Context: Emerson begins this essay by relating how the appearance of former President Josiah Quincy of Harvard at the annual Phi Beta Kappa Society dinner there in 1861 as the oldest living Phi Beta Kappan and oldest living alumnus of Harvard, had caused him to return home to look again at Cicero's famous essay on old age, and to write down his own comments about it. Emerson notes that the trappings of old age are often an illusion, that a gray head of hair, or a bald head, can make a person seem older than he really is. The real value is in what a person has learned–so that some men are old, in a good sense, while still very young in years. He adds that the experience of age is important, pointing out, "Life and art are cumulative; and he who has accomplished something in any department alone deserves to be heard on that subject." He notes that as one approaches old age another advantage is the sense of relief one can enjoy at having escaped so many dangers, even fates. There is also, Emerson says, yet another capital advantage to age, that as one gains years a success more or less signifies not as much to one's self and to those about one. A third benefit or felicity of age is that it has already found the expression that youth so badly wants. And, lastly, Emerson suggests that old age sets its house in order by completing secular affairs. The essayist then notes, as if in contrast:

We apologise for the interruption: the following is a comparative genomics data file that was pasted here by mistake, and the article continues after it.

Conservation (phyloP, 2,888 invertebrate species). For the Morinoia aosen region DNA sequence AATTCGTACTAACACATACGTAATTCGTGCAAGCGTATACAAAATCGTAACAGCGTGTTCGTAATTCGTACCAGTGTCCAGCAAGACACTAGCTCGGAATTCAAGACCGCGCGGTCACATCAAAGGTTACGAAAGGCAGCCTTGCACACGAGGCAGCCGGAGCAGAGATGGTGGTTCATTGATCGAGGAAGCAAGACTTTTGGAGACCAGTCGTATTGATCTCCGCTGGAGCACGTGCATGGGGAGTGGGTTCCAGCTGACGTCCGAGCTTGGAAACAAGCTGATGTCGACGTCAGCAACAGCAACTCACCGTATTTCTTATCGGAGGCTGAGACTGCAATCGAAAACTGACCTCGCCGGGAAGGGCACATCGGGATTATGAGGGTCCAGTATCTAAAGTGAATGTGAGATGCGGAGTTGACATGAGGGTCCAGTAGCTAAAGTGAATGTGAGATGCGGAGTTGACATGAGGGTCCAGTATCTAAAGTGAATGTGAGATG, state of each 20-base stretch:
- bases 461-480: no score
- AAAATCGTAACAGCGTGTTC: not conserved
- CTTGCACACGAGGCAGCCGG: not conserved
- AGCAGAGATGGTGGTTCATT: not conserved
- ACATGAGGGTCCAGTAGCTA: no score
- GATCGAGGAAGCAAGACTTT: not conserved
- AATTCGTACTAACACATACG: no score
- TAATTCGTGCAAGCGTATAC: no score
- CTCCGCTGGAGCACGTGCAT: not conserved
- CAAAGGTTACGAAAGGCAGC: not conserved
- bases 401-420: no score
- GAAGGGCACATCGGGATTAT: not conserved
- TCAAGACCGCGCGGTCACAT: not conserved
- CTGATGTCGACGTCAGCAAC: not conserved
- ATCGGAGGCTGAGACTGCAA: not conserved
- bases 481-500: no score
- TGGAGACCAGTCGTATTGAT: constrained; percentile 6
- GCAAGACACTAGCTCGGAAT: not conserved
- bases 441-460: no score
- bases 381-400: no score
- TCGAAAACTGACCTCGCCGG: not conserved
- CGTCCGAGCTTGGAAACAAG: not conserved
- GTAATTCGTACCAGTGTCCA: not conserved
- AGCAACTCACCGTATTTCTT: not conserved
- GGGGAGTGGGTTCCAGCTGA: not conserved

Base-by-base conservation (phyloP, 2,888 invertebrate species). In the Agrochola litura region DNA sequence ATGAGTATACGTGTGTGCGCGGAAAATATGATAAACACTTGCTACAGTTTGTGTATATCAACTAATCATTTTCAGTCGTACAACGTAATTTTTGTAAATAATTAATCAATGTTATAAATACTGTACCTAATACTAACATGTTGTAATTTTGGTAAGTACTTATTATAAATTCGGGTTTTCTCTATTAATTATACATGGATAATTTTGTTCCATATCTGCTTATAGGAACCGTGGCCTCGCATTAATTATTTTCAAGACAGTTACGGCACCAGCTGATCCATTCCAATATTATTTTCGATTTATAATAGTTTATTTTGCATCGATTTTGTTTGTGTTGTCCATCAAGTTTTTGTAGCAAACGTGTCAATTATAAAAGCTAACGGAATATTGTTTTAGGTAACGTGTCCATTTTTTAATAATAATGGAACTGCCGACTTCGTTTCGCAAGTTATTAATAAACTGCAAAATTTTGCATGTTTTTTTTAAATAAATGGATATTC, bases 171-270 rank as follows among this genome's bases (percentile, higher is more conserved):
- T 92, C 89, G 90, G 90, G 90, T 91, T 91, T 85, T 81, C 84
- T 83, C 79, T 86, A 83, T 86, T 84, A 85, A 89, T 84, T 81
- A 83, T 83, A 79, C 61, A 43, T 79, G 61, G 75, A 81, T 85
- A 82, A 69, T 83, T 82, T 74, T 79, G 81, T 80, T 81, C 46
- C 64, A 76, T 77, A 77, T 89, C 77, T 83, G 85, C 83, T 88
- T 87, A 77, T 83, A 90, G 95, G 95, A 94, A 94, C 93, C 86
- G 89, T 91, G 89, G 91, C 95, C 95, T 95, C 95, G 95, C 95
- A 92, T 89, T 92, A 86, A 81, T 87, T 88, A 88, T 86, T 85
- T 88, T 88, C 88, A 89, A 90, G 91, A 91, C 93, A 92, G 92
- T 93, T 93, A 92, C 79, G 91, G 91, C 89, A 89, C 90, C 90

America is the country of young men, and too full of work hitherto for leisure and tranquillity; yet we have robust centenarians, and examples of dignity and wisdom. I have lately found in an old notebook a record of a visit to ex-President John Adams, in 1825, soon after the election of his son to the Presidency. It is but a sketch, and nothing important passed in the conversation; but it reports a moment in the life of a heroic person, who, in extreme old age, appeared still erect and worthy of his fame.